Doctor's Affidavit That Death Was Not Inevitable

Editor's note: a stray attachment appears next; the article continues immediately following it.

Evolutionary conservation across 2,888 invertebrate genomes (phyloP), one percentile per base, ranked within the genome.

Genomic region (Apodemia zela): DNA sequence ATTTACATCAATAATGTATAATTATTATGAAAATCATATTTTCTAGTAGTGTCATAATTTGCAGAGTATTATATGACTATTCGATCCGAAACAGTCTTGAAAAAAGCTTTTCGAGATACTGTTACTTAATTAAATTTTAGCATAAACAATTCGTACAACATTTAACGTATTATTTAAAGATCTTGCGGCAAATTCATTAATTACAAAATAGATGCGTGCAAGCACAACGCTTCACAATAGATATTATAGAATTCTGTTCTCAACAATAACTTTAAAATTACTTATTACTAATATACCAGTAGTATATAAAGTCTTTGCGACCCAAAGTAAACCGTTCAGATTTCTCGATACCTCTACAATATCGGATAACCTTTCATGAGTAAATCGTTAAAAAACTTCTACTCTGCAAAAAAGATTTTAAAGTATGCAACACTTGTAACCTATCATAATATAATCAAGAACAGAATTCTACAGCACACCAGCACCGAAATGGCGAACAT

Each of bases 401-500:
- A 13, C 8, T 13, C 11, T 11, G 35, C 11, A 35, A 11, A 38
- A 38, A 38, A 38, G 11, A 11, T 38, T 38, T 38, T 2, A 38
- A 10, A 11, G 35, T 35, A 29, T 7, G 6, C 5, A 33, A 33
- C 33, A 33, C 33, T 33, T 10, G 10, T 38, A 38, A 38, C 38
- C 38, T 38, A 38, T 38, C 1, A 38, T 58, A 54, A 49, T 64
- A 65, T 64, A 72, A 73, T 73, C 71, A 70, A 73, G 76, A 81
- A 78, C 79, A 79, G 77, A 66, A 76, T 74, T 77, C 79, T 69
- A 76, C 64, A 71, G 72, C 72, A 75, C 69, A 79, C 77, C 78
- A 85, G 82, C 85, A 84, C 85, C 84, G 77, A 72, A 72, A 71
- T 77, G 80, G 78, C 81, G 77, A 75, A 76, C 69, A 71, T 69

In Richmond County Hosp. Auth. v. Dickerson, 182 Ga. App. 601 (356 SE2d 548) (1987), the panel inferred from the attending physician's affidavit that death was not inevitable. Dickerson, supra. It then ruled that the record did not establish that the "actions or inactions of the hospital staff were not a proximate or contributing cause of Mrs. Dickerson's death," so that "the movant hospital did not . . . carry its burden of proof on summary judgment." Id. at 603 (1) (b). Dickerson was decided several years before the Supreme Court's landmark decision in Lau's Corp. v. Haskins. 261 Ga. 491 (405 SE2d 474) (1991). Lau's Corp. reallocated the burden of proof on summary judgment to require the nonmoving party to "point to specific evidence giving rise to a triable issue," once the movant has demonstrated an absence of evidence to support the nonmoving party's case. The outcome of Dickerson would be different today, and the statement regarding "proximate" cause does not comport with case law after Lau's Corp.